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Document Max. Freq Min. Freq
Harper's Encyclopedia of United States History (ed. Benson Lossing) 836 0 Browse Search
Frederick H. Dyer, Compendium of the War of the Rebellion: Regimental Histories 690 0 Browse Search
Horace Greeley, The American Conflict: A History of the Great Rebellion in the United States of America, 1860-65: its Causes, Incidents, and Results: Intended to exhibit especially its moral and political phases with the drift and progress of American opinion respecting human slavery from 1776 to the close of the War for the Union. Volume I. 532 0 Browse Search
John M. Schofield, Forty-six years in the Army 480 0 Browse Search
Rebellion Record: a Diary of American Events: Documents and Narratives, Volume 2. (ed. Frank Moore) 406 0 Browse Search
Rebellion Record: a Diary of American Events, Diary from December 17, 1860 - April 30, 1864 (ed. Frank Moore) 350 0 Browse Search
Wiley Britton, Memoirs of the Rebellion on the Border 1863. 332 0 Browse Search
Benson J. Lossing, Pictorial Field Book of the Civil War. Volume 2. 322 0 Browse Search
Col. John M. Harrell, Confederate Military History, a library of Confederate States Military History: Volume 10.2, Arkansas (ed. Clement Anselm Evans) 310 0 Browse Search
Col. John C. Moore, Confederate Military History, a library of Confederate States Military History: Volume 9.2, Missouri (ed. Clement Anselm Evans) 294 0 Browse Search
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Browsing named entities in The Daily Dispatch: October 31, 1861., [Electronic resource]. You can also browse the collection for Missouri (Missouri, United States) or search for Missouri (Missouri, United States) in all documents.

Your search returned 4 results in 3 document sections:

New map. --A map of the Seat of War in the West has just made its appearance in this city, which seems to have been gotten up with pains, and is executed with much taste and beauty. It embraces the Valley of the Mississippi below the mouth of the Missouri, including the States of Louisiana, Mississippi, Alabama, and Arkansas, with a portion of Texas, of the Indian Territory, and of Kansas, together with West Tennessee, West Kentucky, South Illinois, and Indiana, and South Missouri. It is a colored lithograph, and seems to present an accurate view of the whole region embraced, its chief towns, rivers, roads, general topography, and political lines. It is certainly the beat map yet extant of the Mississippi Valley. It is for sale by J. W. dolph, 121 Main street.
mitted to approach or hold communication with any of the Federal vessels anchored in the stream. Gen. Wool has notified the rebels repeatedly that all communication by flags of truce will be discontinued until the fleet has sailed. From Missouri. The following Northern dispatches in regard to the progress of the war in Missouri are too palpably false to justify us in reminding our readers that due caution should be observed in placing a proper estimate upon newspaper reports from thMissouri are too palpably false to justify us in reminding our readers that due caution should be observed in placing a proper estimate upon newspaper reports from that side of the Potomac: St. Louis, Oct. 25.--A Jefferson City dispatch to the Democrat reports, that it was rumored at Tipton, and believed, that Lane and Montgomery have intercepted McCulloch's rebel force, and cut his whole army to pieces. St. Louis, Oct. 24.--Col. Morgan, with 220 men of the 18th Missouri regiment, and two pieces of artillery, had a fight with some 400 rebels, on Big Hurricane Creek, Carrol county, last Saturday, killing 14, taking eight prisoners, and putting the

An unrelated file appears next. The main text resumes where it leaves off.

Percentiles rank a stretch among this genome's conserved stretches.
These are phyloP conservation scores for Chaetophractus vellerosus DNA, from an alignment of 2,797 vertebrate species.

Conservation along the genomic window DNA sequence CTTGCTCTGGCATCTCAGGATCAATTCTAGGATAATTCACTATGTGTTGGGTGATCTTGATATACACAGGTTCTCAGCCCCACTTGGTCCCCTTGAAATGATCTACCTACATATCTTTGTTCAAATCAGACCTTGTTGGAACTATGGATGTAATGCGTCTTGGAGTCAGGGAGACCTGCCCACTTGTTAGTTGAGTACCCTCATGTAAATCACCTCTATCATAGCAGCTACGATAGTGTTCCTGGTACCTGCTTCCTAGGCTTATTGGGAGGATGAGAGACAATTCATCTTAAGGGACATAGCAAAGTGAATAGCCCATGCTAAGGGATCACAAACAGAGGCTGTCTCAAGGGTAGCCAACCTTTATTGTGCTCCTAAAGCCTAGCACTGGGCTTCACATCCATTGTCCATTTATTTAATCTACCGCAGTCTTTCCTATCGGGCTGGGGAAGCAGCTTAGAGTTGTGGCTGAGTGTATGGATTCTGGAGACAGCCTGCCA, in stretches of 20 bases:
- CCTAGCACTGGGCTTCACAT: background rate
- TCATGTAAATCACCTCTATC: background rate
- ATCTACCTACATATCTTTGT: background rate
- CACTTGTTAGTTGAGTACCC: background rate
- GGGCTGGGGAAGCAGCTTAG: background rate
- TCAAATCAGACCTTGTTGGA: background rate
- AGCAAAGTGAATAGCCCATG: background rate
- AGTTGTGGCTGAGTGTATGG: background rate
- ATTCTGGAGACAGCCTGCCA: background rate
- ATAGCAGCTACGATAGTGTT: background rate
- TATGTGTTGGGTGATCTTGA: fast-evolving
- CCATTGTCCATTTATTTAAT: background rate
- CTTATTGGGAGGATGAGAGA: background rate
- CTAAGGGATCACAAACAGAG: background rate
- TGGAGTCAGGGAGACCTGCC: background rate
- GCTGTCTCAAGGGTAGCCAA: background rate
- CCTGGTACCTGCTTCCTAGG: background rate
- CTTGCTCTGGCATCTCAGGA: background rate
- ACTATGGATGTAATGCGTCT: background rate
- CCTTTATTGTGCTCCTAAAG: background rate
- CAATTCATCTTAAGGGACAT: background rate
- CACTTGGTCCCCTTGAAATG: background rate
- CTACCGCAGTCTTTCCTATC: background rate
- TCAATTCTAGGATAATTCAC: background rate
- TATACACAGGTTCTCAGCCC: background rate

The Daily Dispatch: October 31, 1861., [Electronic resource], The blockading fleet off New Orleans — News direct from the enemy. (search)
Latest from Missouri. Memphis, Oct. 29.--The Appeal, of this city, has reliable advices which announce that Gen. Price was at Neosho on the 18th inst. His army was in good fighting condition, and Gen. McCulloch was in close proximity, and daily receiving large accessions. Their combined forces will outnumber any force that Fremont can bring against them. The opinion prevailed, that Gen. Fremont was making a desperate effort to retrieve his failing fortunes. Gen. Price's retrograde movement was strategical and his troops are now amply supplied with ammunition, and determined to stand. Jeff. Thompson is in Memphis. He left his command safe. It was reported, at St. Louis, that 300 rebels had congregated at Fulton, with the design of crossing the river, and burning the Orange bridge.